Redskins alumni tee off on Haynesworth
safety cornerback Pat Fischer was possibly the main attraction of Thursday's alumni day. He seemed to know everyone, and even if he didn't know you, he would grab you around the shoulders and proceed to shake the living hell out of you. And then he would fake punch you. And then he would drop back in a pretend safety's stance like he was going to level you. He was also wearing a hat with a Redskins spear piercing the Cowboys' star.
Anyhow, from the way he shook me around, he obviously could have crushed me, and yet when I asked Fischer whether he could beat me up, he changed the question.
"One thing is certain: if you hit me, you know there are probably 15 guys around here that would not like that," Fischer said.
"See, how strong am I?" he asked.
"Stronger than me," I replied.
"Yeah, but I don't have to be stronger than you," Fischer, 70, explained. "I'm stronger than you in numbers, because my friends are surrounding you. And I'm confident that, if that happened, they would come to my rescue, not to yours. I can go anywhere I want to, because I know I have 40 guys right behind me, and they're pretty powerful."
How does this relate to the headline? Well, when I asked Fischer about Albert Haynesworth, he went back to those 40 guys, the guys he kept wrapping his arms around and punching in the shoulder and shaking back and forth.
"With Pete Larson, I can grab him [and shake him]," Fischer said. "[Haynesworth's] gonna lose that. How many of his teammates would embrace him? You can't. Hell, if I'm gonna go down the alley and fight, would I take him with me? No. I'm gonna get Brig Owens. I'm gonna get guys I know are gonna go with me.
"Hey, I need help, and that's all I have to say. He's my teammate, I need help, and they'll show up. Do you think [Haynesworth would] show up? No, he's not gonna show up. You can't count on him. What kind of teammate is that? Unity, that's what it's all about -- when you are so convinced that the guy next to you is gonna do his job, but if you need a little help, you can always call on him. Do you have any idea? Exponentially, you become so much stronger when you know you have that kind of support."
And look, this isn't exactly a surprise, but when you gather dozens of middle-aged guys who played on successful teams without pocketing millions, they're not going to have a lot of sympathy for a guy like Albert Haynesworth. Like, not at all.
"When Albert Haynesworth collects his money and sits at home, he ain't part of nothing," former defensive lineman Bill Brundige said. "I mean, he's an outcast....You're all for players making as much money as they can. We're all for them. Sometimes you've got to hold out or whatever. But to take the money and do nothing? That's an insult to everybody. An insult."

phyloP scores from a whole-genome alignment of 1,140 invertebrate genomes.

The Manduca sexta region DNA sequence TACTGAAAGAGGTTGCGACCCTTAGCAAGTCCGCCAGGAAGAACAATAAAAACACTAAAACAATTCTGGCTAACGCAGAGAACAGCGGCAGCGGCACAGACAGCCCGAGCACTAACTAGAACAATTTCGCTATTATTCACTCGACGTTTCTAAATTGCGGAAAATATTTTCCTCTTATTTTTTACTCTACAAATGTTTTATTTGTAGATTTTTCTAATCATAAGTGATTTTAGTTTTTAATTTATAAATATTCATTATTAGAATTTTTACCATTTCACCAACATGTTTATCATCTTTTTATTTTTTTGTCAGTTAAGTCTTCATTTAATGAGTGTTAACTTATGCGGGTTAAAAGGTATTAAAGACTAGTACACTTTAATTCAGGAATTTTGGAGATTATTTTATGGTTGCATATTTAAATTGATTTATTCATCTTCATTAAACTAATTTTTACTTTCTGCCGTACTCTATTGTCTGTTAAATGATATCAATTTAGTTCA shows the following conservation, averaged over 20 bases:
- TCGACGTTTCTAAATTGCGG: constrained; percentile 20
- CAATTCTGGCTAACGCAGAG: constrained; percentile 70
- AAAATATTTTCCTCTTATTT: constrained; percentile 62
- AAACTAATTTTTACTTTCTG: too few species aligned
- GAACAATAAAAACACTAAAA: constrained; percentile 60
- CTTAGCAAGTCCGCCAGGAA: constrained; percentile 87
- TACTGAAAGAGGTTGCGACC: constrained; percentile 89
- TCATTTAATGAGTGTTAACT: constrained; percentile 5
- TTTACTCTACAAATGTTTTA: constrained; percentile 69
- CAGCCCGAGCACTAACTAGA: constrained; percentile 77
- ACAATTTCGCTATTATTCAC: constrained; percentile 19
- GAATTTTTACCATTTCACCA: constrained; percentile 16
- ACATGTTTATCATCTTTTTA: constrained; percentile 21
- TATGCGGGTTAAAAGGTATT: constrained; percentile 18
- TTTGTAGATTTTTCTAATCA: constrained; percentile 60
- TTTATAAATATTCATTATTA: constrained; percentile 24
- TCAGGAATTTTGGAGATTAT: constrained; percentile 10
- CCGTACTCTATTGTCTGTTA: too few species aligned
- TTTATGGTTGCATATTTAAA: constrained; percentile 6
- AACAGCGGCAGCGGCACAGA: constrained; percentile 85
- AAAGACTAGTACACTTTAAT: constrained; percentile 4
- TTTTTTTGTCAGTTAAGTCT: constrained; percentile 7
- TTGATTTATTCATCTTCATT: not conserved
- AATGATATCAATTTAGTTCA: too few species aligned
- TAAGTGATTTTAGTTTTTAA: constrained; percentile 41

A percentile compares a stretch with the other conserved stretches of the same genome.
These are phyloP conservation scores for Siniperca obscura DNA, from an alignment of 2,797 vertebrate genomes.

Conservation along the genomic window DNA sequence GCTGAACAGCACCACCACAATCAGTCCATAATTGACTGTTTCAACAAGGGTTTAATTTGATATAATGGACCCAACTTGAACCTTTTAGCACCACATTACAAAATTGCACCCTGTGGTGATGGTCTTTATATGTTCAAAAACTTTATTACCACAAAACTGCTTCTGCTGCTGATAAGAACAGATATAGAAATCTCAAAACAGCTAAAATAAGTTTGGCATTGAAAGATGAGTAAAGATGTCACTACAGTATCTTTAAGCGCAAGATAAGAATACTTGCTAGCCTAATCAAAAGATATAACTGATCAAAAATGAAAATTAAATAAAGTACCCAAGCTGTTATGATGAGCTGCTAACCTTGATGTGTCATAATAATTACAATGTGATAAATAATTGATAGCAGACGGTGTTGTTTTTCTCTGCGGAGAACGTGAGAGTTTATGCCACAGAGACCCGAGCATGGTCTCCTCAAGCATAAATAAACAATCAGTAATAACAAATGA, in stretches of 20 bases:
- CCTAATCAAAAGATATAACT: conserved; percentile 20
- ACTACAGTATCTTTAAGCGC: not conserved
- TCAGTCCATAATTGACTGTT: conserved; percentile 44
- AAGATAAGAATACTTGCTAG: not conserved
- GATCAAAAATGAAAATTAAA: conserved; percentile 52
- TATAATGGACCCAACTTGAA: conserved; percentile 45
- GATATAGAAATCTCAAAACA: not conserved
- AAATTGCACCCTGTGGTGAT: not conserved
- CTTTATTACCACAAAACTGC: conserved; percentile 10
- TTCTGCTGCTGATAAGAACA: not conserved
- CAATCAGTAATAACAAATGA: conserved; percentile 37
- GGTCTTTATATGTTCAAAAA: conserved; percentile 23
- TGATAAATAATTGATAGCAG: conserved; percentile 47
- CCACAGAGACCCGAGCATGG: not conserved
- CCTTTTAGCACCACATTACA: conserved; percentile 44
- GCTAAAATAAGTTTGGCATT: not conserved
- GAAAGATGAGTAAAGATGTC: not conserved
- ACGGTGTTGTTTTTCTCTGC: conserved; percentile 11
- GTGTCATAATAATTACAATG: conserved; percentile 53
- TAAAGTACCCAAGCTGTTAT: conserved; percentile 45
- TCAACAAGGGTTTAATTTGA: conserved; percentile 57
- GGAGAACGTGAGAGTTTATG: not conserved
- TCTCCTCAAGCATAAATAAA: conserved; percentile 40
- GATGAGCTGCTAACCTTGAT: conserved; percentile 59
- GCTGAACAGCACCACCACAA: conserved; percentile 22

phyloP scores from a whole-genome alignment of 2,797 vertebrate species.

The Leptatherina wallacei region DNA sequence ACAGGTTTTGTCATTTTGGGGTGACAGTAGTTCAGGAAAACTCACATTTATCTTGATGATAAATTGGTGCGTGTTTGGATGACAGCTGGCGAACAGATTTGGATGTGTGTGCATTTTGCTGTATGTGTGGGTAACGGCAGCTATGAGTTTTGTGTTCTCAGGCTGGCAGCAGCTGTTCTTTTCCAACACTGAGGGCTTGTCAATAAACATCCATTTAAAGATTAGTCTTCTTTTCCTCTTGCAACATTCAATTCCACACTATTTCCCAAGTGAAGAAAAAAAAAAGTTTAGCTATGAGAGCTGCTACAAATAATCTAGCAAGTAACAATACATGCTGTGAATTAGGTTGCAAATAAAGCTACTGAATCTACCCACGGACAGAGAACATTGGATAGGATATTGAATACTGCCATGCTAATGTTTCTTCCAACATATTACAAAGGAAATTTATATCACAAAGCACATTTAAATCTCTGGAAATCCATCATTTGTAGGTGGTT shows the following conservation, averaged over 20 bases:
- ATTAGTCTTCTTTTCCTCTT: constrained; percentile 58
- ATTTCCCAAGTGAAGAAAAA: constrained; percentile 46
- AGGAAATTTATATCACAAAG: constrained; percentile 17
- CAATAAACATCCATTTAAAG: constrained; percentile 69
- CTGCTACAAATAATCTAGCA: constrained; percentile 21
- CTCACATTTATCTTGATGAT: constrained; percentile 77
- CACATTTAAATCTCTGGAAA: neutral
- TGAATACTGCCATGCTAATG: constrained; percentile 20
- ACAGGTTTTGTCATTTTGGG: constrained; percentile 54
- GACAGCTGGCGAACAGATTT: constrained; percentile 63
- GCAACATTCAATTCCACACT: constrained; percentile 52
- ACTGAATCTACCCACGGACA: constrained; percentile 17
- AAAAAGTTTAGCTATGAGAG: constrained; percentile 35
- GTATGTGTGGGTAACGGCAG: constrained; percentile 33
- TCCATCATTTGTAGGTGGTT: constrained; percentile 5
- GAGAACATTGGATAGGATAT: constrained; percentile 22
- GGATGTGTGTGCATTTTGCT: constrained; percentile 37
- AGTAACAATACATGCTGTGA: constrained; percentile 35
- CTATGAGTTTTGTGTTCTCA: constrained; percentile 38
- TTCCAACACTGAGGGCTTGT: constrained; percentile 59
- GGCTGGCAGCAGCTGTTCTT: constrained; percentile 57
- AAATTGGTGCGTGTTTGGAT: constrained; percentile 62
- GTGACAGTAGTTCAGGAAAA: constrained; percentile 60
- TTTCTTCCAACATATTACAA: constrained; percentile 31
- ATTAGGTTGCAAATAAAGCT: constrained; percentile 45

"I'd say don't let the door hit him on the ass on the way out," former linebacker Neal Olkewicz said. "It's ridiculous, everything about it: the money, the not wanting to play a certain defense, when he did play last year I don't think he played that good. It's just ridiculous."
"I think it's a sad commentary on the year we live in that people contract to do jobs and then they don't do it," former right tackle George Starke said. "I don't care whether it's cutting grass, washing a car, or playing football. You make a deal, you get paid for the deal, do what you're getting paid for."
"This is a team game, it's not an individual game, ok?" former linebacker Sam Huff said. "He may not like to play a 3-4 defense, but how do you know? if somebody's paying you to do a job, you do the job. If you don't do your job with the Washington Post or whoever you're working for, you ain't gonna be around, either, but they're not gonna have to pay you $41 million if they get rid of you. He won't ever have to work another day in his life. I never made that kind of money in my whole life. Money doesn't motivate you, it's not the motivating factor. It's how much heart you have."
There were many, many variations of this speech. And there were many, many declarations that the winning Redskins teams were based on a fraternity of guys who cared about each other.
"You look at the defensive team under George Allen, it was basically the same guys for seven years," Brundige said. "There was a lot of camaraderie. And even though we didn't all go out to dinner every night together, and may not have particularly liked the guy you were playing with, on Sundays when you were out there, you were gonna fight to the death for that guy. There was a great cohesiveness to the team. You're all in the fight together.
"I think Fischer told me this, if you're in the fox hole, you don't want somebody there saying Go get 'em, guys. You want somebody that jumps out and says follow me. Billy Kilmer was the type of guy who'd jump out of the fox hole and say follow me and everybody would get up and follow him. If Fischer said jump up and follow me, we'd follow him. Natural leaders aren't the ones that talk the most, they're not the ones that give the press conferences."
I didn't hear one Redskins alumni defend Haynesworth, or even suggest that he had a hint of an argument in his favor. You didn't have to explain the scenario, and you didn't have to explain the background, and you didn't have to guess at their opinion.
"You can't turn on the news any more and not hear something about that," Fischer told me. "You say to yourself, have you ever experienced anything like that? Well, no. See, it's so extraordinary, you can't even comprehend."
(Photo ripped from @RedskinsBlog)
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